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The I Ching: A Biography

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BY RICHARD J. SMITH

PRINCETON: PRINCETON UNIVERSITY PRESS, 2012

278 PAGES, ISBN 978-0691145099, HARDCOVER

Reviewed by Robert Steed

Author’s note: Smith uses the Wade-Giles spelling of “I Ching” in the title of his book, but uses the Pinyin “Yijing” in the text of the book. He includes a note about why he does this, and I will follow his choice in this review.

Richard J. Smith’s The I Ching: A Biography is a concise and well-written guide to the historical development and cultural contexts of this famous text. It is suitable for use by high school and undergraduate survey-level instructors as well as for higher-level instructors. The prose is accessible for those levels, and instructors wishing to incorporate Yijing-related content into history, religion, literature, or cultures classes should find it to be a most helpful resource.

Smith primarily approaches his explanation and analysis of the Yijingusing a chronological framework. Beginning with what can be reconstructed of its earliest layers and uses, he proceeds forward through history, showing in each age how it was understood and used. In addition to historical development, Smith examines the text’s geographical movement as well, explaining how the text comes to be valued first by East Asian cultures outside of its Chinese homeland and then by the Western world. As Smith succinctly writes,

My goal in this biography is to trace the evolution of the Yijing across space and time and to account for its broad reach and sustained appeal, not only in the country of its birth but also in distant and dissimilar lands.(11)

After a brief introduction in which Smith provides a description in general terms of the Yijing, what hexagrams are, a bit on methods for using the text, and a word on its use by non-Chinese cultures, he explores more indepth, chapter by chapter, its historical development and uses. He does so by dividing his study into two parts, “The Domestic Evolution of the Yijing” and “The Transnational Travels of the Yijing.” The first section is comprised of three chapters. Chapter one, “Genesis of the Changes,” focuses on the origins of the classic in its homeland and home culture. Smith describes the structure of the Yijing and provides explanation of the hexagrams (in a general sense) and some of the complexities involved in comprehending the text. The second chapter, “The Making of a Classic,” traces the transformation of the Yijing from being a divination-oriented text to one that was seen as containing profound philosophical implications, although never leaving its divinatory character out of the mix. Smith points out in particular how use of the Yijing shaped and was shaped by Han dynasty correlative thinking processes, which focused upon the relationships between various components of a holistically unified cosmos.Yinand yang and five phases theory were employed to show how everything that exists could be in relationship with and affected by everything else that exists. Chapter three, “Interpreting the Changes,” details how different philosophical, political, and religious groups employed the text historically. Smith here shows how flexible and adaptive the use of the Yijing became and how it could be used to suit a wide variety of purposes, and he does this with great precision over the course of this fifty-page chapter.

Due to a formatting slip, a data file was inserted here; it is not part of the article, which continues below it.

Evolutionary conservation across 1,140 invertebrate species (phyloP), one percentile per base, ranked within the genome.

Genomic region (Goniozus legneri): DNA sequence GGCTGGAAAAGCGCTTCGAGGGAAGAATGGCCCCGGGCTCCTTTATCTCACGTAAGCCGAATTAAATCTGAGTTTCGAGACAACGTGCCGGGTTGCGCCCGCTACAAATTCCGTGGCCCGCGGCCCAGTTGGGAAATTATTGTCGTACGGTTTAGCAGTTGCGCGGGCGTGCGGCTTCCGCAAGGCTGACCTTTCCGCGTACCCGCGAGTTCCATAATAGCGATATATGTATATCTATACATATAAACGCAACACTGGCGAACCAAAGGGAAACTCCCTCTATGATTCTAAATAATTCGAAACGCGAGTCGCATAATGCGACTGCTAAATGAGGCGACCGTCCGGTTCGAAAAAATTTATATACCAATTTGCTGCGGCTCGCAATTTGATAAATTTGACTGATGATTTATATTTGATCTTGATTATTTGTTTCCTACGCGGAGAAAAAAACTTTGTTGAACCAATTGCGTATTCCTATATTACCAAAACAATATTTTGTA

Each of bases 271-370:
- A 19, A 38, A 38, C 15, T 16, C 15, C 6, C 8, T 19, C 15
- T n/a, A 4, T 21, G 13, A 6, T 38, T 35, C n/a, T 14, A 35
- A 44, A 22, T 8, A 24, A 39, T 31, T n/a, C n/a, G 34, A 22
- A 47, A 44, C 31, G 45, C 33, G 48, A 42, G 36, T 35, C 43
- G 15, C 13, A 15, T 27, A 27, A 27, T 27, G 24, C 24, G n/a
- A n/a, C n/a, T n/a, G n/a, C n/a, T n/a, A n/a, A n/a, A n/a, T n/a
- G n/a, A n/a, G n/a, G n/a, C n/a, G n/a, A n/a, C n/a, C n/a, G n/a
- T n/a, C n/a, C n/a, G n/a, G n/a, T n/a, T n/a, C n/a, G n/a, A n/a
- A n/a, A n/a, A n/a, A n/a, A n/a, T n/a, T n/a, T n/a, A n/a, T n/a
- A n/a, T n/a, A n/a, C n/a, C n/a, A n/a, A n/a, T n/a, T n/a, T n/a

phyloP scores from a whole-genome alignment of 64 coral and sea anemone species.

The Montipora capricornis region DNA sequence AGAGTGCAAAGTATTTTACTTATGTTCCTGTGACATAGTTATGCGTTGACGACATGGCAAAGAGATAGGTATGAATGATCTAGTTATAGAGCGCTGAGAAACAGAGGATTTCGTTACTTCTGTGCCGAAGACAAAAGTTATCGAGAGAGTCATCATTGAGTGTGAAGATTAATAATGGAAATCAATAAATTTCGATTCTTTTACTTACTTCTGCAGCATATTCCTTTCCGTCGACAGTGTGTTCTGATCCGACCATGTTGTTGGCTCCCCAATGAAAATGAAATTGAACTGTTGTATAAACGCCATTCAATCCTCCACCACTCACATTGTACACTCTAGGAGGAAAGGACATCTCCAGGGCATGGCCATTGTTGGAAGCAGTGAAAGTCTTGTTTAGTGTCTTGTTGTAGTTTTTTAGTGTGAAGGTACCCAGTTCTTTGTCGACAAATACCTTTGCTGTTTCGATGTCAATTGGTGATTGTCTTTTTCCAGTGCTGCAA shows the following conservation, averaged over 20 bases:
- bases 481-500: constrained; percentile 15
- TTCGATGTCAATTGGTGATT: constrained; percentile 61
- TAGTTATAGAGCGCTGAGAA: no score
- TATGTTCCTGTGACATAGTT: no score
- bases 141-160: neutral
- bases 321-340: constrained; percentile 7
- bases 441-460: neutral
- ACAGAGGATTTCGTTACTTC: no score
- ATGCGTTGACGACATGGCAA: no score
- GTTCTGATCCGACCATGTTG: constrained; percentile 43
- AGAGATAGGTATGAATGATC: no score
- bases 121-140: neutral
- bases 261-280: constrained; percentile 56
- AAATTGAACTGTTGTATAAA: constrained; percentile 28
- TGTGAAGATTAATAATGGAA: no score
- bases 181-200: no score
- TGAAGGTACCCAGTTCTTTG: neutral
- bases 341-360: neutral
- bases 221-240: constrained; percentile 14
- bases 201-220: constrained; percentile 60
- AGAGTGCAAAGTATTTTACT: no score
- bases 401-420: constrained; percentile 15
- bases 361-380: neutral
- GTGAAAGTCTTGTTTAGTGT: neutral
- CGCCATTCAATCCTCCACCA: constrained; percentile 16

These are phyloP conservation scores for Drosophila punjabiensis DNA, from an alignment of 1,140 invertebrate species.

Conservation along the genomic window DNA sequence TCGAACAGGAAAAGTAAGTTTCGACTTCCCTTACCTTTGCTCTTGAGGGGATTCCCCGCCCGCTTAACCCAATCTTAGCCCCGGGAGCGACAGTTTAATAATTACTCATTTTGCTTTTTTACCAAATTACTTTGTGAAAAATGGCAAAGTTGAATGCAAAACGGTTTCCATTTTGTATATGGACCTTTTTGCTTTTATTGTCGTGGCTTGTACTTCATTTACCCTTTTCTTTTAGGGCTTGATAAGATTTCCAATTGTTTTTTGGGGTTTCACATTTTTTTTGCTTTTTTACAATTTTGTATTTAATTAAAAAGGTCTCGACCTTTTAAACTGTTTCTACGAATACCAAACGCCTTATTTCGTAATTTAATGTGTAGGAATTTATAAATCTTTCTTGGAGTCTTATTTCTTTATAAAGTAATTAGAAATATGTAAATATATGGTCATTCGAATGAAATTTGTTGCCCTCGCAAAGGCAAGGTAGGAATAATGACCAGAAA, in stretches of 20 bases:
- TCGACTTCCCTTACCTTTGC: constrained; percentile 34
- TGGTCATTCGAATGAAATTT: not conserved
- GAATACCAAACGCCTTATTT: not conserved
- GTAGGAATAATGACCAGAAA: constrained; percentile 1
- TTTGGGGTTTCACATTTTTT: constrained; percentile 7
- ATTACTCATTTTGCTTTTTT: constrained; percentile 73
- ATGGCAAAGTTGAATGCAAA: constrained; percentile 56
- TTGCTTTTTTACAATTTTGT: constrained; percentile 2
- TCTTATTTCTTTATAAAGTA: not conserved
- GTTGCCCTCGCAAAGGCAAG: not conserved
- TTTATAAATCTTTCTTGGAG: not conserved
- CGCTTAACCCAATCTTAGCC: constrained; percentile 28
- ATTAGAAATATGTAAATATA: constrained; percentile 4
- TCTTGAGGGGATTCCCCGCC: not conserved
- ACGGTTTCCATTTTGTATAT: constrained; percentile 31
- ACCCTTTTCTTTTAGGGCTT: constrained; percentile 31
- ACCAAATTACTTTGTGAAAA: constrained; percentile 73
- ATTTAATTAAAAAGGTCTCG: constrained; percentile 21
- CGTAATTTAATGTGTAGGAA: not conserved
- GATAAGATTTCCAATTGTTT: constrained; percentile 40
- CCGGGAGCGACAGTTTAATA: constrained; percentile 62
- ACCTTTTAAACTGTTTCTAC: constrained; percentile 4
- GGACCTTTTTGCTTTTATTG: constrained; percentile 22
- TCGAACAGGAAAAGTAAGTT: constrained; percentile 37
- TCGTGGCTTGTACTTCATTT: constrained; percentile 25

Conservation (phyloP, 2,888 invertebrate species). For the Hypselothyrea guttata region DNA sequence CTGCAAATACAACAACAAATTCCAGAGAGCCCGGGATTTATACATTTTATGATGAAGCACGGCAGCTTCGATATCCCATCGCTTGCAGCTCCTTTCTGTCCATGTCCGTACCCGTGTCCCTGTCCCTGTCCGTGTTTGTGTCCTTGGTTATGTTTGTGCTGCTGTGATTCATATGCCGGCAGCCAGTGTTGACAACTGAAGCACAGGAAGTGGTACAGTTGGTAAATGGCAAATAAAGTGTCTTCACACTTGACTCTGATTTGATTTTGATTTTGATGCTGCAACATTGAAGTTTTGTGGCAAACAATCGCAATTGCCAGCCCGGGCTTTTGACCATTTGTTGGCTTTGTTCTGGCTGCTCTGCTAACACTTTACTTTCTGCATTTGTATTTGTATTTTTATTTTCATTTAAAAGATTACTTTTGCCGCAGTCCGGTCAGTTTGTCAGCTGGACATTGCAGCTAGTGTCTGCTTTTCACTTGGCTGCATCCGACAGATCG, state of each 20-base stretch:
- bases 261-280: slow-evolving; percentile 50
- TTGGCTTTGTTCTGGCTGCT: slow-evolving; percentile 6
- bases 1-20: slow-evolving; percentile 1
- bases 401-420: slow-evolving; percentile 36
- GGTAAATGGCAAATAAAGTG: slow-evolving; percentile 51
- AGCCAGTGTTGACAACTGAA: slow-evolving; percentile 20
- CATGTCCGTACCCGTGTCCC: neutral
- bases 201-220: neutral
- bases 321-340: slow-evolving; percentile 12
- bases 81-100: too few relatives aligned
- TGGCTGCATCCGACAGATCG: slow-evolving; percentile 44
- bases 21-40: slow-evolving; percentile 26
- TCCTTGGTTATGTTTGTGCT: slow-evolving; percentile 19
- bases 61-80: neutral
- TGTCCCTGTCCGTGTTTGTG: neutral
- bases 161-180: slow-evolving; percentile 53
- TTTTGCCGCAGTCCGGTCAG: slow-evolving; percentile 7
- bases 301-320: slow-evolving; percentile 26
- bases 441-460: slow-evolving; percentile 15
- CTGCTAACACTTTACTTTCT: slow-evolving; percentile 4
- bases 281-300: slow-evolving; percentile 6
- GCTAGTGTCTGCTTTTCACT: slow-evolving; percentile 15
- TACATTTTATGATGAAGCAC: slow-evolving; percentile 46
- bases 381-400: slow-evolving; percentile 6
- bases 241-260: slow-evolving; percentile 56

Smith points out in particular how use of the Yijing shaped and was shaped by Han dynasty correlative thinking processes, which focused upon the relationships between various components of a holistically unified cosmos.

At this point, Smith makes a transition to the second part of his book, focusing on the movement of the Yijing beyond its cultural homeland. Chapter four, “The Changesin East Asia,” follows the transmission of the text around greater East Asia; and chapter five, “The Westward Travels of the Changes,” traces its transmission to Europe and the Americas. In both chapters, Smith is careful to analyze the ways in which this Chinese text was understood and employed by the cultures into which it came into contact, including polemical uses. The “Concluding Remarks” summarize much of what preceded it in the rest of the book and emphasize just how central an understanding of the Yijing is to comprehending many facets of Chinese, and to some degree, world culture.

Smith provides rich supplemental material, including twenty illustrations, a list of hexagrams, and a chronology of Chinese dynasties, all helpful for introductory-level students. This material also helps the reader to comprehend more fully the world of the Yijing, which frequently can be quite abstruse for non-experts (or even for experts, for that matter). His bibliography is thorough, and the endnotes are well-arranged and helpful. Finally, the index is comprehensive.

One of the advantages to this book is Smith’s prose; not only is it clear and accessible, but he writes in a way that brings the material to life. He is an engaging writer, and even though every now and then he (rarely) lapses into an overly academic syntax, on the whole he avoids this. This “biography” of the Yijingis an attractive and thorough resource. It should prove to be a useful addition to any library (academic or not) and a valuable help in any high school or college courses that incorporate study of the Yijingin any classroom context.

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